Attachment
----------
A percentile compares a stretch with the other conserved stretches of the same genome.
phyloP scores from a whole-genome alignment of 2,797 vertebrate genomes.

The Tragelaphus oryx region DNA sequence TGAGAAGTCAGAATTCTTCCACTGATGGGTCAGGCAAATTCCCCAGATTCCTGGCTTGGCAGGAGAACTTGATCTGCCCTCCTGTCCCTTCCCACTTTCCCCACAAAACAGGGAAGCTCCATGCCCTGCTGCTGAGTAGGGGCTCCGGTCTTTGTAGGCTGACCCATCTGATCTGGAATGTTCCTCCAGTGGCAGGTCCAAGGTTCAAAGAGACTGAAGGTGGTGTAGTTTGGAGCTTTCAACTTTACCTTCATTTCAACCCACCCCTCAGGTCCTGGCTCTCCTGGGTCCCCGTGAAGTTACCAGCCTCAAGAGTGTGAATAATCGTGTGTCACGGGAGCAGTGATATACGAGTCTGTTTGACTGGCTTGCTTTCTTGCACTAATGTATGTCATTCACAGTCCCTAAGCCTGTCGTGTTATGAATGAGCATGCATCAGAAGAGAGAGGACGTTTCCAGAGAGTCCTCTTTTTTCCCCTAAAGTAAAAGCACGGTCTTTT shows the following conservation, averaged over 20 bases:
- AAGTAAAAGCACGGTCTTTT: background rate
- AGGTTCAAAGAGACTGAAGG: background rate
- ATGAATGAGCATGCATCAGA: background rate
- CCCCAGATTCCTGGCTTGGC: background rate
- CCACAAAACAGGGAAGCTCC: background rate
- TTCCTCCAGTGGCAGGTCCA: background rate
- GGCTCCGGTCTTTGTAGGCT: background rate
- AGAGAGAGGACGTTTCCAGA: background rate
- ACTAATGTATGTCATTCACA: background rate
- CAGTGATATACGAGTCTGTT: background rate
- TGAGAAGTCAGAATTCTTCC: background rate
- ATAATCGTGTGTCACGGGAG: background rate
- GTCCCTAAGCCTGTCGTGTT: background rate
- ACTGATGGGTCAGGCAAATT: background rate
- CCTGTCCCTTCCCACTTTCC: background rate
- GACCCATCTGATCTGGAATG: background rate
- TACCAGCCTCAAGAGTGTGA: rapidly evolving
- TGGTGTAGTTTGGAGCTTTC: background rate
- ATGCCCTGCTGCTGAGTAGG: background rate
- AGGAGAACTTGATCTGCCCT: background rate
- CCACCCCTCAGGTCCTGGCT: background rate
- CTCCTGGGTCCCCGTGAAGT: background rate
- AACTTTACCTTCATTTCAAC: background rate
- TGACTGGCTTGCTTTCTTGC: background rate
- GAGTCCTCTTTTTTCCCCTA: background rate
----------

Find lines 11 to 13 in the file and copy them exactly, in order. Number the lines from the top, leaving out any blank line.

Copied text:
- AGAGAGAGGACGTTTCCAGA: background rate
- ACTAATGTATGTCATTCACA: background rate
- CAGTGATATACGAGTCTGTT: background rate